Bringing in the vendor's key personnel to present information allows you to ask questions and get answers on the spot. At Fort Sam Houston, this process has cut lead time in half, with proposals being sent in a standard Federal Express Overnight envelope. Previously, proposals and back-up information would arrive on two dollies loaded with boxes of paperwork.

For details, call the Energy Department Contract Reform Office: (202) 586-0600

Give business to those who give good customer service.

Contractors get report cards called "Past Performance Reviews", USE THEM!

Change your thinking in terms of Performance Based Service Contracting.

Express requirements clearly in terms of what you want. Avoid vague statements like, "Help us with X". Don't get too detailed in your requirements, either, as in "Your position x must have y years of experience doing z". One vendor admitted that he ended up charging a Federal agency twice as much as a typical commercial customer, because the commercial customer told him the desired results up front, and then let him manage getting those results. The government customer typically doesn't give a clear goal, constantly monitors each step and requires costly weekly reports.

For more information on:

Best Practices, fax Dave Muzio at (202) 395-5105
Performance Based Service Contract, fax Linda Messaros at the same number.

Re-engineering the Acquisition Process at the US Department of Commerce

Alan Balutis described re-engineering as a change in the basic way we do business: it requires the willingness of executives to be creative and entrepreneurial in order to survive. The old way of "Follow All Rules", or FAR, isn't the answer if you are over budget or behind schedule.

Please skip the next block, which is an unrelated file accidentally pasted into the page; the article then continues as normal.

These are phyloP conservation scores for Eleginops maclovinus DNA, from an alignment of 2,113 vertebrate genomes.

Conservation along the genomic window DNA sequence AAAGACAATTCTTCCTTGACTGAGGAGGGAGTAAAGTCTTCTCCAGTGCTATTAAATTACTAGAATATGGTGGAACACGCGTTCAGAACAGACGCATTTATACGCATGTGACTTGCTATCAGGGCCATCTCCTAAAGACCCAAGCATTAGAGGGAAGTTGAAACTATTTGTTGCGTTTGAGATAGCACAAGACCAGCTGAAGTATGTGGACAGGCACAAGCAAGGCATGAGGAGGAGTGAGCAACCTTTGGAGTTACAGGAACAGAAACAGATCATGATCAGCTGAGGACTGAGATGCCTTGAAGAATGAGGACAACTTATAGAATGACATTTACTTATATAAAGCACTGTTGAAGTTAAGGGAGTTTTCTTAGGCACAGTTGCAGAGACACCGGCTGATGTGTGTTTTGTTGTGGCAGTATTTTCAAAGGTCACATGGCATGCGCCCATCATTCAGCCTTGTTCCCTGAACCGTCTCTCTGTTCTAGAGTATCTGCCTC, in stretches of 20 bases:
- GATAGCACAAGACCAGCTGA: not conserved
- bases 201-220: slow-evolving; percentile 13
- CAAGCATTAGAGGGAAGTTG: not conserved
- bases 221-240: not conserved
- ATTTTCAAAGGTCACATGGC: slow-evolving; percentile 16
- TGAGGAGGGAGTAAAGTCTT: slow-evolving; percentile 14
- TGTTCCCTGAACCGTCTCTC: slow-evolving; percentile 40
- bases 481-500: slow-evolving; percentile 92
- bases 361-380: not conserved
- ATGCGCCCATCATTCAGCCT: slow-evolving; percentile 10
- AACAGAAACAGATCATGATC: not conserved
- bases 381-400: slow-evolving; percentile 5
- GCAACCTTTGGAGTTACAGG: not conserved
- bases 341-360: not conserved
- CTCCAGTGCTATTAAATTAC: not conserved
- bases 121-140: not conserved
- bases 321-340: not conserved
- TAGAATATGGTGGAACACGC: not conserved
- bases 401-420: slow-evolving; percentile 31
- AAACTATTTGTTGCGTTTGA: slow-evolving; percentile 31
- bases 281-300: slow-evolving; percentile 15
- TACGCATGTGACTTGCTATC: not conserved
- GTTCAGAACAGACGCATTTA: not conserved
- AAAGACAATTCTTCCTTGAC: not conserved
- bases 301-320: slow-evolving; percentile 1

• All actors should get involved early, so that performance can be measure in terms not only of money and time, but also of quality of product and service.
  • Pull the budget, planning, and technology in with procurement planning to eliminate overlap. Re-engineer the process to reduce paperwork and shorten turn around time (using oral presentations and past performance reviews as discussed earlier).
  • Open up the lines of communication. Develop greater trust among the team members. Pull industry in at an earlier stage. Utilize technology to speed communication and streamline processes.

The Department of Commerce ran six pilot programs, three at the Patent and Trademark office, and three at the Census Bureau. The Patent and Trademark office opted not to ask for changes in the procurement law. They decided they could re-engineer within the current allowances, by making full use of the authority and waivers under current legislation and regulations. They managed this by thinking in a creative and entrepreneurial fashion.

The Census Bureau developed a $50 billion contract for laptop computers with IBM. By equipping their door-to-door census takers with these computers, they can complete in 18 weeks the work that used to take 12-18 months. Another system they improved was their data dissemination system, with a $30 million contract, which allowed them to complete in just 38 weeks what had previously had been done in 180 weeks (that's 3 years)!

Mr. Balutis closed his comments by reminding the participants of the importance of their actions:

People like you who attend conferences are the change agents who think in creative and entrepreneurial ways.